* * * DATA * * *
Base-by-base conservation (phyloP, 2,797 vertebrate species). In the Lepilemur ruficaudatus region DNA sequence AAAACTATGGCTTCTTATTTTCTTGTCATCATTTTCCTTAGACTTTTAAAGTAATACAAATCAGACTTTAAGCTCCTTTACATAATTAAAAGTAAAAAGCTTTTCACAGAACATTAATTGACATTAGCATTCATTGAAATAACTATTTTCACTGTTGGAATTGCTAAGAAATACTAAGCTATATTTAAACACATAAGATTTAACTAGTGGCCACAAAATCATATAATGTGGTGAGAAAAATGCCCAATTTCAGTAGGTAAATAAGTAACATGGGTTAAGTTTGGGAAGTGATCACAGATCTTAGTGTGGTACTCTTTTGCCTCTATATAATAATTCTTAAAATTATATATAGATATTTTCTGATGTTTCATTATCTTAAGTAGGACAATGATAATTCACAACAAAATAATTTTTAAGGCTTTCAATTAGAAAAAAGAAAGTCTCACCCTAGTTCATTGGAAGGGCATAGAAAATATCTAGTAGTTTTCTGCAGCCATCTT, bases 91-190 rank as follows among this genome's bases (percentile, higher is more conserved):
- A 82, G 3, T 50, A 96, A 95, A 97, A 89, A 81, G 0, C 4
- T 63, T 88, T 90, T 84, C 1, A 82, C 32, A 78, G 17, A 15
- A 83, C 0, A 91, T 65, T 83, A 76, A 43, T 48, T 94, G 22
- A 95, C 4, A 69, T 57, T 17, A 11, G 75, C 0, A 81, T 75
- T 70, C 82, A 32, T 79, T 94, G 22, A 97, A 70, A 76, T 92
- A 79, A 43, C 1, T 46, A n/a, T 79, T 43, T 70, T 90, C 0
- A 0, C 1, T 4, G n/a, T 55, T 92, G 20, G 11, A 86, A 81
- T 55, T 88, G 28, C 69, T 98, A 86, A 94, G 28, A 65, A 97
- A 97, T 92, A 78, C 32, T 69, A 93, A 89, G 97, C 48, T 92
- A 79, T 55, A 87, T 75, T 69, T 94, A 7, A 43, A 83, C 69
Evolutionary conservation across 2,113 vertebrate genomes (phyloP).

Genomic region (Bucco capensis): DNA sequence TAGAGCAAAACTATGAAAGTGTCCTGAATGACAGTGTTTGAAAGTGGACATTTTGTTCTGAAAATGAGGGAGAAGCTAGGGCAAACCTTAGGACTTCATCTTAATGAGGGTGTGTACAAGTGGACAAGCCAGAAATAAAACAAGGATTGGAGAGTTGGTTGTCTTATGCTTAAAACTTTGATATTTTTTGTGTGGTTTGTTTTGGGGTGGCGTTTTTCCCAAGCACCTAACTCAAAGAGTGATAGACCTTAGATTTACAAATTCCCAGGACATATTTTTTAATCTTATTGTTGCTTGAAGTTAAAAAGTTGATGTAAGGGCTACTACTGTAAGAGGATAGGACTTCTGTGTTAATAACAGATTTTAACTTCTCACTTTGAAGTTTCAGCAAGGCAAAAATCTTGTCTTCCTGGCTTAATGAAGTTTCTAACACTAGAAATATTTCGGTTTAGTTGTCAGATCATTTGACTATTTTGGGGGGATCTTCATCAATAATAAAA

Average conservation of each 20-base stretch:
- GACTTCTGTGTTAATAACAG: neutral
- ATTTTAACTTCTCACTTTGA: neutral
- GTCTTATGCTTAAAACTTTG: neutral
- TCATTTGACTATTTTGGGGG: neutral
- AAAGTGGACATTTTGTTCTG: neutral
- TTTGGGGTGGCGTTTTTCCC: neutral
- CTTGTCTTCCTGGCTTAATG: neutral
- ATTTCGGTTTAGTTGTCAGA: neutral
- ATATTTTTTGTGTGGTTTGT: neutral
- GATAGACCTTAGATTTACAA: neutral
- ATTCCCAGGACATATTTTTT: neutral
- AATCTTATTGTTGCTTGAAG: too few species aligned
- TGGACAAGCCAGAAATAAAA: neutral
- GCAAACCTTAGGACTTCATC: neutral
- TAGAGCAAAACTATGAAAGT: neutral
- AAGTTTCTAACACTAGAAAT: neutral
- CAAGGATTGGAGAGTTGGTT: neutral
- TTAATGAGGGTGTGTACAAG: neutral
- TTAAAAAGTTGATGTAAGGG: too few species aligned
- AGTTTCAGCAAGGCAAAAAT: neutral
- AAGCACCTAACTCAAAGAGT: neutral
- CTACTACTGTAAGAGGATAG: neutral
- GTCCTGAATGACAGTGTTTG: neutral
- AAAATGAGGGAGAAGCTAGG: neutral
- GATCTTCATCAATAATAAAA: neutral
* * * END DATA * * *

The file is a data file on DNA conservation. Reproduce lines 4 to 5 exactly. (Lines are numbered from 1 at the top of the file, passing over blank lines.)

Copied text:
- A 83, C 0, A 91, T 65, T 83, A 76, A 43, T 48, T 94, G 22
- A 95, C 4, A 69, T 57, T 17, A 11, G 75, C 0, A 81, T 75